Environmentalists argue the order is illegal on its face, regardless of whether any agency has yet pulled or delayed rules in response.
"A court doesn't have to wait to see how it will play out but can see from the face of the action that it's illegal," said Peter Lehner, an attorney with Earthjustice who is representing environmentalists in the suit. "And in this case, we have a pretty strong argument that this is illegal."
The order is already having a "tremendous chilling effect" on the ability of agencies to issue rules that are vital for environmental and public health, he said.
"This is not just a paperwork exercise," Lehner said. "This is going to have real human consequences."
Plaintiffs say the order violates the separation of powers in the Constitution because it is an attempt by the president to override laws passed by Congress.
That includes environmental laws that contain mandatory deadlines to enact certain regulations or instructions about weighing costs and benefits.
By only requiring agencies to consider cost — and not benefits — the order would "effectively amend" many statutes without going through the legislative process, Lehner said.
"It is the president's job to execute the laws, but Congress writes the laws," he said. "The breadth of this order makes it almost impossible for agencies to do what Congress intended."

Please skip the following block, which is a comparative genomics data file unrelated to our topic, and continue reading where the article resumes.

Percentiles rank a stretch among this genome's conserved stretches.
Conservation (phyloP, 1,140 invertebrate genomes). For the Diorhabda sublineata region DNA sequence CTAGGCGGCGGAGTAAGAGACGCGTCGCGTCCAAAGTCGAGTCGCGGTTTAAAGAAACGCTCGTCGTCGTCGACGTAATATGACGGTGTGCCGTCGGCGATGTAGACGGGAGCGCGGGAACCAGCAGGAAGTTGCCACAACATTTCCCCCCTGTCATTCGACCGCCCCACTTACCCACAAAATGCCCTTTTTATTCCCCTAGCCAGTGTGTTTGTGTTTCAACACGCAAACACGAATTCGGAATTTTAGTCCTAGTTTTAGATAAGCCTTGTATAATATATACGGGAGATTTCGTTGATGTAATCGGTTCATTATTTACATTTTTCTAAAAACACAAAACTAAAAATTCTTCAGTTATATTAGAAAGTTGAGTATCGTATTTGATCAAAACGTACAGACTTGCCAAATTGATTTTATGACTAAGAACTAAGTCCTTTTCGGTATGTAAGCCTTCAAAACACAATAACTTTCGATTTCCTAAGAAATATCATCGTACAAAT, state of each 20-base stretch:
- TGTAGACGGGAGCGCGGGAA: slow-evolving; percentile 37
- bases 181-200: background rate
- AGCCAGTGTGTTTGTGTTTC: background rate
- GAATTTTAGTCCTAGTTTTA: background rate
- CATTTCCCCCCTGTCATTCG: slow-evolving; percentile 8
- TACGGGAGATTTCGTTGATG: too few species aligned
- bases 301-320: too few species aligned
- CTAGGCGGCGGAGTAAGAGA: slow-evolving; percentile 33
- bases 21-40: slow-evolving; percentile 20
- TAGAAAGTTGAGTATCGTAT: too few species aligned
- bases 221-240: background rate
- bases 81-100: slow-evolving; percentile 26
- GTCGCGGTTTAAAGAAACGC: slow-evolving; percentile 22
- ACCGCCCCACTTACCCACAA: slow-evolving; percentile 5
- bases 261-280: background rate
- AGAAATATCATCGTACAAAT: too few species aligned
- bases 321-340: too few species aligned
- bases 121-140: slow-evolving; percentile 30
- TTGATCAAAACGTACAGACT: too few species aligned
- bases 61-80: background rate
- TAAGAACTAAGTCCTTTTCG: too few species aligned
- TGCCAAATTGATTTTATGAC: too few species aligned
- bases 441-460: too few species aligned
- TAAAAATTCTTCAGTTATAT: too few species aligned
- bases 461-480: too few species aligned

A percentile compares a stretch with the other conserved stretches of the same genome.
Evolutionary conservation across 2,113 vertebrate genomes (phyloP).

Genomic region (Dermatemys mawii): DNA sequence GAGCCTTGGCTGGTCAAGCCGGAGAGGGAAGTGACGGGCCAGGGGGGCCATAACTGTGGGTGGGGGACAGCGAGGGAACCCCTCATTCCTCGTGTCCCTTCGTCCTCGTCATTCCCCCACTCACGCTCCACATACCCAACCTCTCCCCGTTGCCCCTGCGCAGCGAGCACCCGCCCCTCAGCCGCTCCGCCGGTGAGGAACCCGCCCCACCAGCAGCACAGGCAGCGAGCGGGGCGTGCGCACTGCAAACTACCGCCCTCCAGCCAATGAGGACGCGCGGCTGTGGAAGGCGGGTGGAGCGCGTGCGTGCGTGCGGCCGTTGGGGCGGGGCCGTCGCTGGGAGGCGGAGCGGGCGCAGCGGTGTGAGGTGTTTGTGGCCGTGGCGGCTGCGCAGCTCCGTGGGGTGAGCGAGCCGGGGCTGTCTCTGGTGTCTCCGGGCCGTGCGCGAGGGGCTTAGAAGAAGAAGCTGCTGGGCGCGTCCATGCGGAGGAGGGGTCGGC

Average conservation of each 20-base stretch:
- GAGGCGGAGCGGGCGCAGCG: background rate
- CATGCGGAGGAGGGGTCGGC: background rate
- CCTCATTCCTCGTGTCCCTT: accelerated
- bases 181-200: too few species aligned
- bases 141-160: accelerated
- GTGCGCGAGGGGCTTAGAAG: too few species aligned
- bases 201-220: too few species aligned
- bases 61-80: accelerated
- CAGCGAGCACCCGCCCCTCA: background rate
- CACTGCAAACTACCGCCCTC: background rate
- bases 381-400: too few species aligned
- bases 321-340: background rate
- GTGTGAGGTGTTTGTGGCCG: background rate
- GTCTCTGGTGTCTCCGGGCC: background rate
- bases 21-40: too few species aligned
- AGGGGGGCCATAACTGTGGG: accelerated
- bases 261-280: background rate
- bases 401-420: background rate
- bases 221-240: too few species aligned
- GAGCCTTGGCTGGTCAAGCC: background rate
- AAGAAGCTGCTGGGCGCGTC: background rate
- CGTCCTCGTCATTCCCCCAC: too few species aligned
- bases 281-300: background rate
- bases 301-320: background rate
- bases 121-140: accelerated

But Trump's order contains a boilerplate provision similar to other executive orders that says agencies should follow it "to the extent permitted by law."
"My basic concern is that the EO, by its terms, only applies to the extent that is permitted by law, so there is really no room to claim that it somehow violates the statutory obligations of individual agencies," said Jonathan Adler, a professor at Case Western Reserve University School of Law, in an email. "I also don't think the OMB guidance is a final agency action subject to suit."
The language in the order gives the Justice Department an opportunity to claim that the suit is premature because it's aimed only at discretionary provisions, Penn's Coglianese said.
"The president's not asking for either the holding up of any rulemaking that has any kind of statutory mandate," he said, "nor is the president, if you rely on the boilerplate language, saying that the rules to be repealed are ones that aren't within the discretion of the agency to repeal."
Robert Percival, director of the University of Maryland's Environmental Law Program, said the Justice Department would likely argue that the president has the authority to guide agencies in implementing laws in the way that he sees fit.